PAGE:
As for the third, I am to some degree sympathetic. It's much more fun to see a band in a club that holds only a couple of hundred people than in a stadium with a couple of hundred thousand. And when you are only one of a few fans, it makes everything more personal. But hey, bands need to make a living, don't they? What sucks is when a band _sells_out_ to make more money, not just making more money. Yes, majors do press bands to sell out sometimes. But who is it that sells out, the band or the label? The band!

As for me, I'm neither very pleased with the current direction of 4AD nor of the WB deal. But I think it's for very different reasons than most people. I don't like the new bands as much as the old (RHP and HNIA excepted), but I don't blame WB, I blame Ivo. And you know what? He can sign who he wants because it is (still) his label! He has every right to change the direction of 4AD if he wants to. He doesn't have an obligation to me or anyone else to sign Cocteau Twins and DCD clones and release copyist garbage in perpetuity. The only reason I don't like the WB deal is that it makes it harder to get the imports, which are generally of a much higher quality in terms of packaging. No big deal when it comes right down to it.

Well, that's it for me. I hope this generates informed comment rather than flames. I can dream, can't I?

From: Martin Wagner <hepcats@EDEN.COM> Subject: Re: Is Ivo really a corporate whore? Thanks for a level-headed and intelligent entry in this thread. Indeed, I've seen lots of alternative snobbery at work in current anti-4AD sentiment. It does seem, as you said, that a lot of fans don't want their favorite artists to be successful. I mean, they want them to eat, but beyond that, if the artists retain some sort of foothold in obscurity then that enhances, somehow, their street cred. I think much of this is based in the romantic notion of the starving artist, a concept no working artist would support, rooted as it is in the deranged idea that laboring for nothing is noble. Like anyone else, artists should enjoy the fruits of the labors.

As for the current direction of 4AD, whether you like the fact that the labels music is taking a more accessible alternative rock turn, and distancing itself from the ether-bliss Cocteau thing, is purely a matter of taste. (Besides, the Cocteaus left of their own accord and are now basically an easy listening band.) I've liked a lot of the new stuff (RHP, HNIA, Heidi Berry), hated others (post-Ian Pale Saints, Air Miami), thought some was okay (Breeders, Belly). And, Lush is God, so there.:) Whatever you think of the new music, though it may be more accessible, I'd have a hard time calling any of it commericial sellout, mainly because mass audience tastes are less predictable than we like to think. Though there are many paragons of crap that perpetually litter the Billboard charts, every once in awhile something wonky like Nirvana or Edie Brickell or, Jesus, even the Clash, will score a platinum album. ANd there are many acts out there who attempt to go for the easy buck by adopting a tried-and-true commercial sound, only to fail miserably because their music is so self-evidently soulless.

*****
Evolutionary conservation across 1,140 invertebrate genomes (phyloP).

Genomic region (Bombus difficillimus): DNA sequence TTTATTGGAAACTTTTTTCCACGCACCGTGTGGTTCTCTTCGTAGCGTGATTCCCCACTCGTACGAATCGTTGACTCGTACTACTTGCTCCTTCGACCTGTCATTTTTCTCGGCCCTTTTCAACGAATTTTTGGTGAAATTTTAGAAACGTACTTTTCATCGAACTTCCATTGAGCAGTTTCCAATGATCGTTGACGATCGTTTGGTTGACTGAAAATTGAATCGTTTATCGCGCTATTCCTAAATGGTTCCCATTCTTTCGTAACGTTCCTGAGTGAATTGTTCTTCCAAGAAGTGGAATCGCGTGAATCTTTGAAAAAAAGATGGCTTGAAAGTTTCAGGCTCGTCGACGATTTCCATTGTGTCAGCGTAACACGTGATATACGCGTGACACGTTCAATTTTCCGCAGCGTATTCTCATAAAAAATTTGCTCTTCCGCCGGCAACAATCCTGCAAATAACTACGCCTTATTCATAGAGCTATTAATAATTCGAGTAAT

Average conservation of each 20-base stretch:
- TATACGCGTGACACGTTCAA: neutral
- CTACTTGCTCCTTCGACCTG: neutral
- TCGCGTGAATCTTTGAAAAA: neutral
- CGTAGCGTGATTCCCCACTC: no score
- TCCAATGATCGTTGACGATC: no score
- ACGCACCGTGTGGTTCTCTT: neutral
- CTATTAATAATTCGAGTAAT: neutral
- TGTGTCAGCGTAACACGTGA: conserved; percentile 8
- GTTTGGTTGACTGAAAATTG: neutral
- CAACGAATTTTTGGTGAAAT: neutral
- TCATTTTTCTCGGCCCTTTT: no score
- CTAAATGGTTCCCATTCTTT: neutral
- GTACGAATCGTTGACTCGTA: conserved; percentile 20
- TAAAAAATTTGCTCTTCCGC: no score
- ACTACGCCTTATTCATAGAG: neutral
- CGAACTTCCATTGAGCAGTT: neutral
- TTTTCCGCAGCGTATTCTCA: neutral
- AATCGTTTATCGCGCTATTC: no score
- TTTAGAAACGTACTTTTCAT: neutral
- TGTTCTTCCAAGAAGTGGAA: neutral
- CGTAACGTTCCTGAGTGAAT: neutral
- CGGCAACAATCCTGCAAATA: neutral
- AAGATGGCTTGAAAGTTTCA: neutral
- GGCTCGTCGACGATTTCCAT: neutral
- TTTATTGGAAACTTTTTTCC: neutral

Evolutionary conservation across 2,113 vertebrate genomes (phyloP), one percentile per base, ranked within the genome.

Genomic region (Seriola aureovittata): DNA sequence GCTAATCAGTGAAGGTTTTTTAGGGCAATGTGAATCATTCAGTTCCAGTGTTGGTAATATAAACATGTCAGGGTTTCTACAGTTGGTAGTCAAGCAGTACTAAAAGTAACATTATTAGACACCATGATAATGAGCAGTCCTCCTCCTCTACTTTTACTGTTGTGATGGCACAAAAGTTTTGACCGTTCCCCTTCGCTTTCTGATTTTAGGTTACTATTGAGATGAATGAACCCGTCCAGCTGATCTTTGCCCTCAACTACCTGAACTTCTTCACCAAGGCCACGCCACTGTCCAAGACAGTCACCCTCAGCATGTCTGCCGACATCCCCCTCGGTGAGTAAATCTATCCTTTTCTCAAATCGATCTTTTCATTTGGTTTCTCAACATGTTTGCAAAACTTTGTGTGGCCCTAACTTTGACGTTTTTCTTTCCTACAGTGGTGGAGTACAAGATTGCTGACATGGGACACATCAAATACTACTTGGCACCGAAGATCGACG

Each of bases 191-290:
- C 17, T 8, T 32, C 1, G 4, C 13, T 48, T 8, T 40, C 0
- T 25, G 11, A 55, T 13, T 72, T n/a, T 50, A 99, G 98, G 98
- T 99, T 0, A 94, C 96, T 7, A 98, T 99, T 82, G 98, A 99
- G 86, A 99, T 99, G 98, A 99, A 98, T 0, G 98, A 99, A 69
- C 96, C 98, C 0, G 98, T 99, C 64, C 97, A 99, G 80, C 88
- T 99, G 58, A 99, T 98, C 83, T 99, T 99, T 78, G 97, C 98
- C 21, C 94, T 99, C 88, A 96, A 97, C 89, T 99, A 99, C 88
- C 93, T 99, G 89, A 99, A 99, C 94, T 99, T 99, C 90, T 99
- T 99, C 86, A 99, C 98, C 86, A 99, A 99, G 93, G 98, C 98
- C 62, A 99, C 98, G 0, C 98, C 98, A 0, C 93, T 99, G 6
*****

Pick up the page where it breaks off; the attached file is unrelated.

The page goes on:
So, I guess what I'm saying is that, despite its higher profile and more radio-friendly persona, 4AD is still a much more interesting label than most out there. IMO.

Date: Sat, 21 Jun 1997 03:50:14 -0400 From: JoeJanecek@AOL.COM Subject: WB et al I used to work at WB and they never told 4AD what to do. Sure, we liked to have simultaneous release dates worldwide to make the marketing push a little easier - that just makes sense. 4AD's titles always imported really easily into the States.

Also, if WB became /really/ interested in an artist - Gus Gus, Dead Can Dance are two examples, then WB could+would help fund the project in the States with marketing/advertising/video dollars beyond 4ADs own plan. But basically that's a project by project basis.

Now, to understand 4AD, you really need to understand Ivo. I won't bother you all with details, because its none of your business, but let's face it, he moved to L.A. in 92 or so, took some other interests and perhaps wasn't as involved with the company as he could've been. But that's for you to speculate, not me.

I was lucky to be with him and Robin during their trip to SF to see Red House Painters the first time. He signed them right away, and for me, it was very cool to be there that night. I think RHP were "very" 4AD and some folks are surprised to find out that they aren't on 4AD anymore.

Nevermind that 4AD sells lots of records all over the world. The U.S. and Canada is a small part of 4AD's sales.

I better go now, before I stick my foot in my mouth further.